Keep'er Fit

Gary Wallace

Don’t stop: Adapt and modify

My role as the strength and conditioning coach with the Northern Ireland Senior team is to assist their gym sessions when we are on camp. Since we are only away for 10-12 days it’s all about maintaining and helping to aid recovery.

Some of the players’ gym sessions will have to be modified depending on a number of factors including, how far we are away from a game, previous injuries or any knocks the players have picked up.

In some cases, the best option for the players is to rest but with most we can modify what they can and cannot do, to help speed up the recovery process or maintain it.


The same can be said about your own fitness goals. There may be times when rest is the best option but don’t be afraid to modify your training to help speed up recovery and also make you stronger along the way. Here are a few tips.

Controlled movements
Controlling your movement around an injury is one way you can speed up the healing process. For example, if you have a sprained wrist or ankle – performing some flexion, extension and rotation can be beneficial. Just make sure you are not forcing it or going to any level of pain. Small movements – done up to 30 reps – will help increase the blood flow around the injured area and keep everything moving around that area.

Work other body parts
If you have injured your lower body, there is still so much you can do with your upper body and still get a lot of strength benefits or just a good sweat on. Plus, if you are still moving, it will help speed up the recovery process of the injured area.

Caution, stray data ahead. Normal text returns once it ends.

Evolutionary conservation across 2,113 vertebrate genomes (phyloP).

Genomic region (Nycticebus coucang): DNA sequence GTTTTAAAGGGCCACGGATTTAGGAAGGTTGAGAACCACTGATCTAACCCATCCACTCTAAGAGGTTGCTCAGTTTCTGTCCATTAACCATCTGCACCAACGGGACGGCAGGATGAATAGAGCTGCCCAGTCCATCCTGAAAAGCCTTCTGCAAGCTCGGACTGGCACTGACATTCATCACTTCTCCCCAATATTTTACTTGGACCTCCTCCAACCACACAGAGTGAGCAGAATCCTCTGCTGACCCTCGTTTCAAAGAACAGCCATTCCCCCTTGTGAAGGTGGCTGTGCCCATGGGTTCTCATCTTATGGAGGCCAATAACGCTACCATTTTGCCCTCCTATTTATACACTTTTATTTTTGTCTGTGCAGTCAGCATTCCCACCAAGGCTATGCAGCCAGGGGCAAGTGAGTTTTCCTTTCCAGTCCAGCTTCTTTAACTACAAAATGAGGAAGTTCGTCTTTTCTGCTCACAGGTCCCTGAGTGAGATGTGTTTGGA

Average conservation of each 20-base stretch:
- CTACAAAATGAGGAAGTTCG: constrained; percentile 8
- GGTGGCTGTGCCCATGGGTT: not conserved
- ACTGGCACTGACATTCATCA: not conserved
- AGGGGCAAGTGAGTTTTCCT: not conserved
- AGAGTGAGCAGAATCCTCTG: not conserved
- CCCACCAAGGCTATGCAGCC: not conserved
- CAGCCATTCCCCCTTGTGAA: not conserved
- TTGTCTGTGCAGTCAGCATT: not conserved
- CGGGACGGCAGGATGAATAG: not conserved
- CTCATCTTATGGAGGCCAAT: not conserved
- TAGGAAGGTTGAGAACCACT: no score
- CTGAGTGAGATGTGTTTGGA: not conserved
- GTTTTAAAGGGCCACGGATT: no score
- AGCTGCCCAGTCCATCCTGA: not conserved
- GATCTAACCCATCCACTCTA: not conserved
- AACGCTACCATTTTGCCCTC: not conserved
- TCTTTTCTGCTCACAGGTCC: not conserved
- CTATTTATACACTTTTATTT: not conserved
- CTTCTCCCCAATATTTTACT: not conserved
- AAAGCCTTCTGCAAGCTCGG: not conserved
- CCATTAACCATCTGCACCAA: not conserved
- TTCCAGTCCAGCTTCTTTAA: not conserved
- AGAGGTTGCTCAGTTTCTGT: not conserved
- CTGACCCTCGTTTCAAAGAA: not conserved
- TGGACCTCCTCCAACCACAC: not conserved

Train your weak areas
When you sustain an injury and during your recovery days, it is a great opportunity to train specific weak areas of your body. This could be rehabilitation or doing those exercises that the physio gave you to help the recovery.

Try something new
If you need to modify your training for any reason, then a good idea may be to try something completely different. If you are a runner for example, then maybe switch it up with a bike or pool session. Changing it up will be good for the body and mind.

Recover well afterwards
If you’re doing a modified training session because of injury or reducing your training load, then it’s important that you recover well after. Ice the injury, foam roll any achy muscles and make sure you get plenty of rest.
The better your body is rested then the quicker you will recover.

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